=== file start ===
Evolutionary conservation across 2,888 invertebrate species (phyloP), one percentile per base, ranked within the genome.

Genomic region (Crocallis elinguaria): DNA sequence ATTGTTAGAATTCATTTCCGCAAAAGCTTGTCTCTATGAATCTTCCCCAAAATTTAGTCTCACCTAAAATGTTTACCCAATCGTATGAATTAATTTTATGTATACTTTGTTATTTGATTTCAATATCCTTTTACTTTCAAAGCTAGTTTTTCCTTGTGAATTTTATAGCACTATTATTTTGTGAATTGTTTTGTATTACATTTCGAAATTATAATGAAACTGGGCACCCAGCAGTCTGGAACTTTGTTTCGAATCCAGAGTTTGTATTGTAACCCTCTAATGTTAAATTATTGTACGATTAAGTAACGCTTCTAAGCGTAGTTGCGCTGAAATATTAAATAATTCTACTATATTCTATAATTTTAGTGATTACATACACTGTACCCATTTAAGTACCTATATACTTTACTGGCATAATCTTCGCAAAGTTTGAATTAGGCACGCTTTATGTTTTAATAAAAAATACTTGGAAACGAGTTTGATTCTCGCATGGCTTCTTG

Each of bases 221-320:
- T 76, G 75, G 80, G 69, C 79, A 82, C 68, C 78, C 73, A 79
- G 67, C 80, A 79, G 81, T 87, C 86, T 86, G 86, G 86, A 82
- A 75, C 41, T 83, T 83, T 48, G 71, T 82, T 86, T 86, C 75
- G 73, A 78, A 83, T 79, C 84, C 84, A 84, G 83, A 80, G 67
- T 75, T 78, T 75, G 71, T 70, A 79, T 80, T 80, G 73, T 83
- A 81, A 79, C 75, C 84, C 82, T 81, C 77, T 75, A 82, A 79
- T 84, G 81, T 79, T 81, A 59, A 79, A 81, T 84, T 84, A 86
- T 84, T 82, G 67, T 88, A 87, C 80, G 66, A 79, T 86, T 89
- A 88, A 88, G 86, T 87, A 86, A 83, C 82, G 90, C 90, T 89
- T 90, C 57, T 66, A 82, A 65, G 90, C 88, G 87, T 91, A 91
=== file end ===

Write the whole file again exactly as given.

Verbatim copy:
Evolutionary conservation across 2,888 invertebrate species (phyloP), one percentile per base, ranked within the genome.

Genomic region (Crocallis elinguaria): DNA sequence ATTGTTAGAATTCATTTCCGCAAAAGCTTGTCTCTATGAATCTTCCCCAAAATTTAGTCTCACCTAAAATGTTTACCCAATCGTATGAATTAATTTTATGTATACTTTGTTATTTGATTTCAATATCCTTTTACTTTCAAAGCTAGTTTTTCCTTGTGAATTTTATAGCACTATTATTTTGTGAATTGTTTTGTATTACATTTCGAAATTATAATGAAACTGGGCACCCAGCAGTCTGGAACTTTGTTTCGAATCCAGAGTTTGTATTGTAACCCTCTAATGTTAAATTATTGTACGATTAAGTAACGCTTCTAAGCGTAGTTGCGCTGAAATATTAAATAATTCTACTATATTCTATAATTTTAGTGATTACATACACTGTACCCATTTAAGTACCTATATACTTTACTGGCATAATCTTCGCAAAGTTTGAATTAGGCACGCTTTATGTTTTAATAAAAAATACTTGGAAACGAGTTTGATTCTCGCATGGCTTCTTG

Each of bases 221-320:
- T 76, G 75, G 80, G 69, C 79, A 82, C 68, C 78, C 73, A 79
- G 67, C 80, A 79, G 81, T 87, C 86, T 86, G 86, G 86, A 82
- A 75, C 41, T 83, T 83, T 48, G 71, T 82, T 86, T 86, C 75
- G 73, A 78, A 83, T 79, C 84, C 84, A 84, G 83, A 80, G 67
- T 75, T 78, T 75, G 71, T 70, A 79, T 80, T 80, G 73, T 83
- A 81, A 79, C 75, C 84, C 82, T 81, C 77, T 75, A 82, A 79
- T 84, G 81, T 79, T 81, A 59, A 79, A 81, T 84, T 84, A 86
- T 84, T 82, G 67, T 88, A 87, C 80, G 66, A 79, T 86, T 89
- A 88, A 88, G 86, T 87, A 86, A 83, C 82, G 90, C 90, T 89
- T 90, C 57, T 66, A 82, A 65, G 90, C 88, G 87, T 91, A 91